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Discussion Starter #1 (Edited)
Well, I was finally able to locally acquire a NOS Barnett/Douglas USMC heavy profile match barrel, and thought I would offer some pics comparing it to a similar but medium weight Barnett/Douglass USMC marked barrel that I got on a 1990 era SAI last August. Both have the original blued finish as customary of the Barnett/Douglas barrels of the day.

Top barrel is the heavy profile, dated 1995
Bottom is the medium profile, dated 1990


Pic of markings (added some white chalk pen to assist in legibility) FWIW, one can see the USMC must have specified very long slots/inlets for the handguard clip. Not sure why.

Heavy: "4GR 10 308 WIN 6 95"
"USMC SPEC REV 1 LW" (I suspect LW were the initials of the person who machined the barrel for Gene Barnett/The Barrel Barn)

Medium: "USMC 4 GR 1 12 7 62 MM 7 90" (date was "3 90" or overstamped with "7 90")
This barrel is gently used (TE=2, MW=1) and it is not stamped "RTE-P", so it was never mounted on a USMC team rifle, but was likely a spare barrel.



I have heard that the "USMC SPEC REV 1" was due to Gene Barnett machining the gas cylinder 'shoulder' back about 0.010" so that shims would not be required, but I can't tell with my calipers if that is the case. I will say that all USMC match barrels I have seen are 1:12 twist, but this one appears to be 1:10 twist, so maybe that was the "REV 1" notation? That's my best guess. (Barnett also reportedly made a very small number of 1:13 twist barrels for the USMC, and I think one forum member has one of those rare barrels).

Front profile comparison (there is a small "X" on the heavy profile barrel on right side, just behind where the gas port would be drilled):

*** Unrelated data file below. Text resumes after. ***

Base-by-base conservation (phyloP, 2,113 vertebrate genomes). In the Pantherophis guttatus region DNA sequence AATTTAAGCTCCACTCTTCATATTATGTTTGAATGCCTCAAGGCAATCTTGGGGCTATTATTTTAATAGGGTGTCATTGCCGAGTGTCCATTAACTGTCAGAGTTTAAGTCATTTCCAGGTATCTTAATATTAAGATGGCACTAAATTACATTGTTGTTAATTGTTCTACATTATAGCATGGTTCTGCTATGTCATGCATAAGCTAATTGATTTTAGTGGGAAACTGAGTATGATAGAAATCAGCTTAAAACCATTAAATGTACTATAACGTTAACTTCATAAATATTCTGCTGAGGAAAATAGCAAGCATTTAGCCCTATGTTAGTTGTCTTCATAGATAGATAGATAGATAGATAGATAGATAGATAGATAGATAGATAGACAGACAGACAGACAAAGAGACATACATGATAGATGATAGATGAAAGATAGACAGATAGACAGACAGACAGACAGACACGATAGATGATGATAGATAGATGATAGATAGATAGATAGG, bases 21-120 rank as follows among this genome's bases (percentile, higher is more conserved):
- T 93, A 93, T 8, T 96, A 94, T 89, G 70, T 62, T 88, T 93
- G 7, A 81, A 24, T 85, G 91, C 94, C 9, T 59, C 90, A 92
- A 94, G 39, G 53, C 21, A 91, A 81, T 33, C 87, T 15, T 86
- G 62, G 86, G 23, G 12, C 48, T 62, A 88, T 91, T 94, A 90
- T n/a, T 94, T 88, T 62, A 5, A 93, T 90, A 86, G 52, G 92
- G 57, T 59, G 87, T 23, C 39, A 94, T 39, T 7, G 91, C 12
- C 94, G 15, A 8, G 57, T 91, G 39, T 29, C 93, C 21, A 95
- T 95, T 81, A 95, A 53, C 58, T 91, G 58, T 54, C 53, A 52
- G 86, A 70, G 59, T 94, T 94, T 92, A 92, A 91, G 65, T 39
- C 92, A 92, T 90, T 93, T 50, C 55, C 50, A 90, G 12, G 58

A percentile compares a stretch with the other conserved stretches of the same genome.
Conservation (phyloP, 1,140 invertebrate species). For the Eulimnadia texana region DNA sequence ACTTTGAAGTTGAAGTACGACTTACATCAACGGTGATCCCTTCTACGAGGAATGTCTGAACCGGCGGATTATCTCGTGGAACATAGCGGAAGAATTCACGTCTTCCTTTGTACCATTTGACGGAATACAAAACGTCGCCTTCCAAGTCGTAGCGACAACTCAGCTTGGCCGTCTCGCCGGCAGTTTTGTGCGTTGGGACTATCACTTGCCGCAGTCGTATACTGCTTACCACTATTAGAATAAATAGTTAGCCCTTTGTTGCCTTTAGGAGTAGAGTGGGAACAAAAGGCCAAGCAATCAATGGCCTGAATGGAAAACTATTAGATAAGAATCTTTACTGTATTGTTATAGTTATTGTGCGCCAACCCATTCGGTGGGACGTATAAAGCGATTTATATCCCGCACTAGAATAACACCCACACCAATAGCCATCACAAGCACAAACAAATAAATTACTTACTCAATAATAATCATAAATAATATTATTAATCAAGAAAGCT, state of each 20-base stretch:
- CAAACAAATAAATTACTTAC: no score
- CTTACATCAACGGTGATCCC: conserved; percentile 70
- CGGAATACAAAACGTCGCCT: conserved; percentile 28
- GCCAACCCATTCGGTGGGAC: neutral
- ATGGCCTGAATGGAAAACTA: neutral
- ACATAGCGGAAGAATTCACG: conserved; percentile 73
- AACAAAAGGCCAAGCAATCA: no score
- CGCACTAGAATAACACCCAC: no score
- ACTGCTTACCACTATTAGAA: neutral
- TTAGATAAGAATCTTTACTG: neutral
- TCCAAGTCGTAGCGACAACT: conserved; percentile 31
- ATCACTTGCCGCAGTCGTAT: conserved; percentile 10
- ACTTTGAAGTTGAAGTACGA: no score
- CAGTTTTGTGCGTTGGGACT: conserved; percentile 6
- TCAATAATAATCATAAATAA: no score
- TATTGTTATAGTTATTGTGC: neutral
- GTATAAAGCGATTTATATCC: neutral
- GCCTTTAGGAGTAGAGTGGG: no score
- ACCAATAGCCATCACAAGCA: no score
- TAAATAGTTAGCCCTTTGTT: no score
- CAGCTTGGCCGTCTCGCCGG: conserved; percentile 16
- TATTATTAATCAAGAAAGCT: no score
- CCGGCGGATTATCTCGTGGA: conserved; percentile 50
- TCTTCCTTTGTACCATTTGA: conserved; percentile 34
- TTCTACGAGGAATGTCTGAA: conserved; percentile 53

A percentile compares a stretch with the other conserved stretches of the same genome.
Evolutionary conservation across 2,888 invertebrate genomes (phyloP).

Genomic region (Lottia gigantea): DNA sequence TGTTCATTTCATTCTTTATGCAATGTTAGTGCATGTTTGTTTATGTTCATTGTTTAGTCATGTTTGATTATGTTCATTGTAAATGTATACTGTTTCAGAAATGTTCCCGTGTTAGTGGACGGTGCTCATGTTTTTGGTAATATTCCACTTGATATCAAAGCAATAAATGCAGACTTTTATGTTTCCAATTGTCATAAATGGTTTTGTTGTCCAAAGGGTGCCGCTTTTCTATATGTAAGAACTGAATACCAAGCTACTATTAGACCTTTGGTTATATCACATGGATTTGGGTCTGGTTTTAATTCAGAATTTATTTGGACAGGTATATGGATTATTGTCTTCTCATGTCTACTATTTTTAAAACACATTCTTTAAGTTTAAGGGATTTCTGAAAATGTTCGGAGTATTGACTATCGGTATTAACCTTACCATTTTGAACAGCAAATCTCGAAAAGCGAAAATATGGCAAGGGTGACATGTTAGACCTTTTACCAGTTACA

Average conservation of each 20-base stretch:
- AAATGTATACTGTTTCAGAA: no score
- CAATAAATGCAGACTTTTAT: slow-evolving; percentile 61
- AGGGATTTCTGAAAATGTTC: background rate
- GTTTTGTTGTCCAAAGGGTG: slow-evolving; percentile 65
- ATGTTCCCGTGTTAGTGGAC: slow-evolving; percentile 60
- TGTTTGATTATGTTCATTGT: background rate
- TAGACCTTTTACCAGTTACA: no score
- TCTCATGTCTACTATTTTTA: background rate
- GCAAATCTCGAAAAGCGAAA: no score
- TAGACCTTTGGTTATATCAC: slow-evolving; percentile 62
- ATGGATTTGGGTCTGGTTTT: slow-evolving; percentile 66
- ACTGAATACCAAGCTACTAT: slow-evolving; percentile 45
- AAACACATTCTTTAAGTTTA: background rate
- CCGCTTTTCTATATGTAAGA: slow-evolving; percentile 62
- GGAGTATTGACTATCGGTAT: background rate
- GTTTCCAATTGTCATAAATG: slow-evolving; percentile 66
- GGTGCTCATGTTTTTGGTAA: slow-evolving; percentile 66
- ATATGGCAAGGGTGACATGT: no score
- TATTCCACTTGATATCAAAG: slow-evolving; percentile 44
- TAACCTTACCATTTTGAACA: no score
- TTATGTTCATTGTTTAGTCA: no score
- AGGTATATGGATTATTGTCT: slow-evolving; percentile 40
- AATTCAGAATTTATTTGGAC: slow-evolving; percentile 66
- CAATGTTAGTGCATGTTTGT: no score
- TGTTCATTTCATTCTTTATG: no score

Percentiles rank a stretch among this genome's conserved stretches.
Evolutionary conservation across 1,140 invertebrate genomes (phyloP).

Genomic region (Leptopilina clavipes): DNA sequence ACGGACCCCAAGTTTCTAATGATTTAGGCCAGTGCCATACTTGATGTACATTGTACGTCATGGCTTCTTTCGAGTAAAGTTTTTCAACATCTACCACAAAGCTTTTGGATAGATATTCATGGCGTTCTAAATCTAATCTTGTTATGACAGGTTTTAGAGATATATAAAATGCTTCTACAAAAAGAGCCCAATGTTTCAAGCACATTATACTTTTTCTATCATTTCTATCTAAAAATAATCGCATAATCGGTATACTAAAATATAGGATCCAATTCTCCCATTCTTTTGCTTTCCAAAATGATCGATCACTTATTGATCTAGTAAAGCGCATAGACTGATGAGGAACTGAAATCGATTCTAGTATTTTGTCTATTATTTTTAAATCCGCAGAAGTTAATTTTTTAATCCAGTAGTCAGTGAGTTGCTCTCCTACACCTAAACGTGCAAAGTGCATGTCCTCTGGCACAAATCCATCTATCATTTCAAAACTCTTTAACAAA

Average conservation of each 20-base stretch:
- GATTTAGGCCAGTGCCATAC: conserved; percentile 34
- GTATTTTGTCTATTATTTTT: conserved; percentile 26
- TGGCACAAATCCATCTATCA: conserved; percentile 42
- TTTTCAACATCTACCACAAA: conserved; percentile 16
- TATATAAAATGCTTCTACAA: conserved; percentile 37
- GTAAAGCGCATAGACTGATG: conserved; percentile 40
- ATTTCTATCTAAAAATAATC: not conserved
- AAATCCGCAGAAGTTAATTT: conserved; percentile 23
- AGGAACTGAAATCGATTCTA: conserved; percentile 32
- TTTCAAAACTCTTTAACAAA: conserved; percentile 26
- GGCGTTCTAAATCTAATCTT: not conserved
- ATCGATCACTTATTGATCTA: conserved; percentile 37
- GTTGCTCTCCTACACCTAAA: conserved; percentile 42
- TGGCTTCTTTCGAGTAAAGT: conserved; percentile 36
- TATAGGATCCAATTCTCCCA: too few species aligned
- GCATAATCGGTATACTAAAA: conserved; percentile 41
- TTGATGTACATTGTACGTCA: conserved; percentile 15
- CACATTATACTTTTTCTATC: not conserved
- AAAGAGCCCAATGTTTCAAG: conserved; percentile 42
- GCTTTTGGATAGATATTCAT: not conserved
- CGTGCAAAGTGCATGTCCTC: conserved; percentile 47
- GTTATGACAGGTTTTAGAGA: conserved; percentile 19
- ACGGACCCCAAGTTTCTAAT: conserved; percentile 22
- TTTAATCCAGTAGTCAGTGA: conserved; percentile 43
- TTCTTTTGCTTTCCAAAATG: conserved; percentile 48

The heavy profile has never been mounted, its still short chambered, and the gas port has not been drilled (that was apparently done after gas cylinder was test fitted):



I actually tried to buy this NOS heavy profile barrel from a retired guy back in the summer of 2017, to no avail, but after some gentle persuasion, I finally got it this month. So, it only took me 18 months to get it....its a keeper, but I might trade or sell the medium weight USMC marked barrel since I need only one replica of a USMC team rifle.

Now, I obviously need to find a take-off USMC forest camo M14 stock like one of these, so I can build a rear lugged match rifle replica worthy of this 1995 USMC match barrel...



...I showed a retired Marine this picture, and he recalls the match M14 named "Thumper" from the 1990s. He couldn't remember the shooter's name, but recalled that he named his favorite match rifles.

FWIW, A retired USMC MOS 2112 told me they had 132 Match M14s in the late 1980/early 1990s, and in their budget they had enough to buy 50 M14 match barrels per year from Gene Barnett (which at the time I think the TN-based company was called 'The Barrel Barn'). According to this retired precision armor, they replaced the worn-out barrels every "1.5 to 2 seasons, but never changed the barrels in the middle of the shooting season, only after the (Camp Perry) National's were over." I think it depended on when accuracy begin to drop off. He also said when built, the rifles were tested with various types of ammo for the "short line" and longer ranges, and categorized/labeled as such based on how they performed with different ammo types, i.e., "Red box" Federal match ammo, M852, M118, etc. I thought that was interesting bit of history.

Anyhow just an fyi for anyone interested on these old match barrels.